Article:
Raptors 98 – Nets 102 (Nets lead 2-1)

Joe Johnson’s three-pointer with five minutes remaining was supposed to be the dagger. The proverbial nail in the coffin. The Nets were up 93-78 and not looking back.

But over the next two and a half minutes, the Raptors would go on an 8-0 run. And just 1:25 after that, Jonas Valanciunas hit a free throw to cut the Brooklyn lead to four.

Then, with 34 ticks left on the clock, DeMar DeRozan did his best Mamba impression, hanging in the air more than long enough to draw Kevin Garnett’s sixth foul and bank-in a beautiful up-and-under layup. He hit the freebee.

One-point game.

With 19 seconds left, Patrick Patterson stepped up to the free-throw line with a chance to tie the game.

But he whiffed them both.

The Nets survived a big scare, another strong fourth-quarter effort from the Raptors, but most importantly, came out with the 102-98 win.

Patterson could easily be miscast as a scapegoat, but the power forward was one of the main reasons the Raptors were able to make such a furious comeback. Patterson dropped a series-high 17 points on 6-7 shooting and looked unstoppable from the post out to the three-point line.

“[Those were] my first big free throws that I have ever missed in my life like that,” Patterson admitted after the game.

Over 60 fouls were called during the contest, and as one could expect, the game got testy as Brooklyn’s lead narrowed toward the end of regulation. Neither team had a distinct advantage in the foul column, but both teams carefully insinuated that the refs made mistakes.

“They got a lot of calls,” Shaun Livingston said. “But that’s the way the game goes. We have to adjust and play smarter.”

“I like my money, but I’ve got to go back and look at the tape,” Raptors coach Dwane Casey said. “Those kind of calls broke our back.”

The fact of the matter is the Nets outworked the Raptors throughout the majority of the game. KG was diving on the floor, jersey popping. A finally effective Paul Pierce weaved his way into the paint for easy buckets. Joe Johnson, somehow rarely double-teamed, dropped 21 second-half points and 29 for the night. A vintage Deron Williams had a game-high 8 assists.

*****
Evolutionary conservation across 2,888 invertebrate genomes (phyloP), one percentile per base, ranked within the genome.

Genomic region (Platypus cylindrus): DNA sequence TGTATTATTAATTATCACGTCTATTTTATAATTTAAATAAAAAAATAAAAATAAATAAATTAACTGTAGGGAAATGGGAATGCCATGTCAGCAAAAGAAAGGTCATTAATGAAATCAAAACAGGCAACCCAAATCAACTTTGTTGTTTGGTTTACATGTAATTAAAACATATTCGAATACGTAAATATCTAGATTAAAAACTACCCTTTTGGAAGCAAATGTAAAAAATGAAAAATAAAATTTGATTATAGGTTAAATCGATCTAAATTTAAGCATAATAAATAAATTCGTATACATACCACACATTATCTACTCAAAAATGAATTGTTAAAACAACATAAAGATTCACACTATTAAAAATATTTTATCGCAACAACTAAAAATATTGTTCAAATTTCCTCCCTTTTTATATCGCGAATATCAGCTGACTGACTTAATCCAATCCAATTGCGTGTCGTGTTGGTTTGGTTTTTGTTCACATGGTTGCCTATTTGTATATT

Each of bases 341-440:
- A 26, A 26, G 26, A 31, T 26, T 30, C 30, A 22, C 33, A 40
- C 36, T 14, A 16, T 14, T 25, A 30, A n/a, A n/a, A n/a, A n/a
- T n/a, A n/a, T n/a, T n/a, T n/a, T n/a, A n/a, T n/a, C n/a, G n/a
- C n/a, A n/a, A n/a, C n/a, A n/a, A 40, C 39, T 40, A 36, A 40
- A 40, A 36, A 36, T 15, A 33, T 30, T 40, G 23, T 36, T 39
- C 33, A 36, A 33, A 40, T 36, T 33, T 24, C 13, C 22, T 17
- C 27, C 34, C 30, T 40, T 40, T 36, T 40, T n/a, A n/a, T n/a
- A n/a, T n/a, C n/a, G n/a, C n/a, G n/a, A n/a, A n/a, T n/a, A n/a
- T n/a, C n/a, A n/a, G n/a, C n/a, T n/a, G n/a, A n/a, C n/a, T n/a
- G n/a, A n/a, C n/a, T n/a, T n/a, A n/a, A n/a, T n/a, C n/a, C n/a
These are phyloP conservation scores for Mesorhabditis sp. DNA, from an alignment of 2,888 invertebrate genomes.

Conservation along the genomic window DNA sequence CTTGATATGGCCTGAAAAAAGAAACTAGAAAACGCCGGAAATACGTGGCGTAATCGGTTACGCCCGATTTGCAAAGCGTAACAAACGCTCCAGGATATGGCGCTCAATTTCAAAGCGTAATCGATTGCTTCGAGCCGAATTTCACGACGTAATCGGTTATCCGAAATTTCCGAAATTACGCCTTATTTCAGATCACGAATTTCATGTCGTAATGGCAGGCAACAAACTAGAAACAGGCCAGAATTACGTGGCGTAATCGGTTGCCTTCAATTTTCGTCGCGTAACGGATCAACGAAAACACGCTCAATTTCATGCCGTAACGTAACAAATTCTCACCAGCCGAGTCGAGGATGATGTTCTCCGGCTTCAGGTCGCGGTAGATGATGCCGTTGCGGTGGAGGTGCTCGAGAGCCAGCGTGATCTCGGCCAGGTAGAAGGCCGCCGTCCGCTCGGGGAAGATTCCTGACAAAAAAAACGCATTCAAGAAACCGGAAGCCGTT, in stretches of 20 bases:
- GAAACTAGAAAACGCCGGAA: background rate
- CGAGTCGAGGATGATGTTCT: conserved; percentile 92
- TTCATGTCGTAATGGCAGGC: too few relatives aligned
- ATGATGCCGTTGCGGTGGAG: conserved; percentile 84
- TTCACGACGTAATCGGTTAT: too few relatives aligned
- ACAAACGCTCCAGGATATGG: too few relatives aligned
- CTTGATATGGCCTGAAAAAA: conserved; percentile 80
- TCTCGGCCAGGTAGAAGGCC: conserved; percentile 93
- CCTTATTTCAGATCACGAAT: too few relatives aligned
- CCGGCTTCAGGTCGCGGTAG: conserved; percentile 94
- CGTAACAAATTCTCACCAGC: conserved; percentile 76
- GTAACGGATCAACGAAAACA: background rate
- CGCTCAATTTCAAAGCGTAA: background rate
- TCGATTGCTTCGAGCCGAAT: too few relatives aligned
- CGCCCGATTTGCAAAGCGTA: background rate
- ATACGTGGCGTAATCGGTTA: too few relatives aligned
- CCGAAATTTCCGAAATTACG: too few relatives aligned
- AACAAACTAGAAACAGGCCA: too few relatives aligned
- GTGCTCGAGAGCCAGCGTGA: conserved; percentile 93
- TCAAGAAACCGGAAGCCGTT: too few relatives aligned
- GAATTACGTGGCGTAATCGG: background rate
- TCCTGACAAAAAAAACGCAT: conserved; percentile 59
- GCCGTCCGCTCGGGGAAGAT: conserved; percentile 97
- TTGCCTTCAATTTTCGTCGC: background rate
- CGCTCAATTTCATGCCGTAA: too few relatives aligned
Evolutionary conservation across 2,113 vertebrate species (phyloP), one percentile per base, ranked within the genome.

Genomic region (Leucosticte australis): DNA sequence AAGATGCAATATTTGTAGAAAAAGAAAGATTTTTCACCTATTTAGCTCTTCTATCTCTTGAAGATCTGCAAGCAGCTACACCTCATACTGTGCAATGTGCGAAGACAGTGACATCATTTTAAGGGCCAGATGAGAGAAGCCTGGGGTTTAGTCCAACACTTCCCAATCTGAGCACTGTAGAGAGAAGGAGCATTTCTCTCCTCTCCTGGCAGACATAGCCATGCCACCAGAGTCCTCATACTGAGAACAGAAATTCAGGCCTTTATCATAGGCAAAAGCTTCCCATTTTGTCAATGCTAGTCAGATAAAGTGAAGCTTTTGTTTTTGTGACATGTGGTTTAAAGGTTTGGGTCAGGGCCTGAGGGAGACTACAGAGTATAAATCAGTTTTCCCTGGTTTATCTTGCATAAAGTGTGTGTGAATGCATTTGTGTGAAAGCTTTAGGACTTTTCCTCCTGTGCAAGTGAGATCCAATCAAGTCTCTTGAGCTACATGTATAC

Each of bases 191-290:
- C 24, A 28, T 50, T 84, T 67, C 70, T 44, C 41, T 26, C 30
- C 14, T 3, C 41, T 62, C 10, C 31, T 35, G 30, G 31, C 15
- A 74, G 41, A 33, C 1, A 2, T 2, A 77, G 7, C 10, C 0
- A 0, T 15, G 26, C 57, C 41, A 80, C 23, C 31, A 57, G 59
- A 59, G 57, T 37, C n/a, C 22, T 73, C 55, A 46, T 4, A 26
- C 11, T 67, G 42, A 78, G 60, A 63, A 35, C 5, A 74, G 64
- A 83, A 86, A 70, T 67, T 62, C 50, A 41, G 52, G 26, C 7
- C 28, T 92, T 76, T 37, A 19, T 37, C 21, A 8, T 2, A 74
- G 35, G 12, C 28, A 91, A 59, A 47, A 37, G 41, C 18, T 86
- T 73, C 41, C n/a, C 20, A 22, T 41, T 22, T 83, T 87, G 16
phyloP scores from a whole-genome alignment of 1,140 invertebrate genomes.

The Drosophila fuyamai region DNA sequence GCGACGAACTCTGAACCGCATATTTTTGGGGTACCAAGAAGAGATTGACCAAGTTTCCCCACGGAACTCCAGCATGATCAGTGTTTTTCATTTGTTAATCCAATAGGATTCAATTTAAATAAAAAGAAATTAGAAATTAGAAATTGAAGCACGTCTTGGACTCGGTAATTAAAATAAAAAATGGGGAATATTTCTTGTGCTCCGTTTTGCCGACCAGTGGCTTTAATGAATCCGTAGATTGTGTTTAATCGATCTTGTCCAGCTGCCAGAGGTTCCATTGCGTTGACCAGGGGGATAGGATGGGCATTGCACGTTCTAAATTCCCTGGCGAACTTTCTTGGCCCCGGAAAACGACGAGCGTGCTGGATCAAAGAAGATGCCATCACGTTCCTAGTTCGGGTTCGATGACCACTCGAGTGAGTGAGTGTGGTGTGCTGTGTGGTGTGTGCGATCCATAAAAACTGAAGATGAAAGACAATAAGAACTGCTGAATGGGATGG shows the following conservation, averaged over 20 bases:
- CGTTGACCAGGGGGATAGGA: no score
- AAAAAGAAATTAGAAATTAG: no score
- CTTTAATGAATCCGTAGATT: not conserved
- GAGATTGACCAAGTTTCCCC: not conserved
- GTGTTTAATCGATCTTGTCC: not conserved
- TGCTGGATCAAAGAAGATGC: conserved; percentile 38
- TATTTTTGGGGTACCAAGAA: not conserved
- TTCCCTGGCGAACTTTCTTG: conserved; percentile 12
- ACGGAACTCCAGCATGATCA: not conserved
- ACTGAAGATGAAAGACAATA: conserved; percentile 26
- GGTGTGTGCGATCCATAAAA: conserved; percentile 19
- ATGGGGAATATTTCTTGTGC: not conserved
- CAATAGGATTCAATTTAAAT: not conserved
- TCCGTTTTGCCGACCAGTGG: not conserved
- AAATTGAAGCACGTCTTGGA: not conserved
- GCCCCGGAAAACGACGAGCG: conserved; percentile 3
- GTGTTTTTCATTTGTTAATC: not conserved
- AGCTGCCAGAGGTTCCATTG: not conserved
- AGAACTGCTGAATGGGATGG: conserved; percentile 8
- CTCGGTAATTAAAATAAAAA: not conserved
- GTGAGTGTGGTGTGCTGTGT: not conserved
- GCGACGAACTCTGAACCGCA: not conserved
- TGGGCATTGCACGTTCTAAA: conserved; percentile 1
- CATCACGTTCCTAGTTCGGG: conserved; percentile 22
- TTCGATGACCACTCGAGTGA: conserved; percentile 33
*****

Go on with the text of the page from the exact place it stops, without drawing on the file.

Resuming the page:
Brooklyn should have easily won, given how poorly the Raptors played at times. The ball often stuck in players’ hands on offense. Valanciunas couldn’t get on the floor because of foul trouble. Terrence Ross had his least effective game of the series, scoring just 5 points with 3 turnovers in 22 minutes. Speaking of turnovers—which have been a problem all series for Toronto—they piled up 19 of ‘em.

“We defended. We executed. We ran our offense. We made extra passes…then it sort of seemed like we wanted to let the clock run out,” Pierce said.

That, and DeRozan continued with his breakout series. The Raptors’ leader put up 30 for the second game in a row and was simply unstoppable at getting into the paint and drawing contact.

In a game that was made more interesting by Rihanna and her risque outfit, Game 3 will be remembered for a dissolved 15-point lead in the final five minutes. It never should never have happened. And the atmosphere in the Nets’ locker room after the game reflected it.

“We gotta understand that everything is on the line right now,” Pierce said. “We can’t have these silly turnovers. We can’t have these silly fouls late in the game. The game comes down to inches.”

Up 2-1, the Nets are anything but a guarantee to the win the series. Toronto knows that despite foul trouble, rising turnovers, a 15-point fourth-quarter deficit even—they can get back in it and win.

Pierce knows their opponent is going to bring everything they got in Game 4.

“We know that they’re going to be playing with their lives depending on it,” he said.—Ryne Nelson

Bulls 100 – Wizards 97 (Wizards lead 2-1)

Jimmy Butler had been ice cold (1-8) all series long from beyond the arc when he pulled up for a triple with less than 30 seconds to play in a tie game. But three-point attempt number nine was a perfect swish, and just like that, Chicago had taken the lead. Butler’s jumper proved to be the difference in a tightly contested contest, as the Bulls went on to beat the Wizards by a final score of 100-97.

In front of a postseason-starved Verizon Center crowd, John Wall was relentless in the first quarter, scoring 11 points. He followed up a breakaway dunk with an and-one layup and was a major part of an early offensive explosion by the Wizards, who had a narrow 30-28 advantage heading into the second quarter. Chicago pulled ahead close to midway through the second thanks to a trey from D.J. Augustin. The Bulls held their opponents to one bucket for more than four minutes, but the Wizards rallied at the end of the half, going on a 7-0 run to earn a 51-48 edge.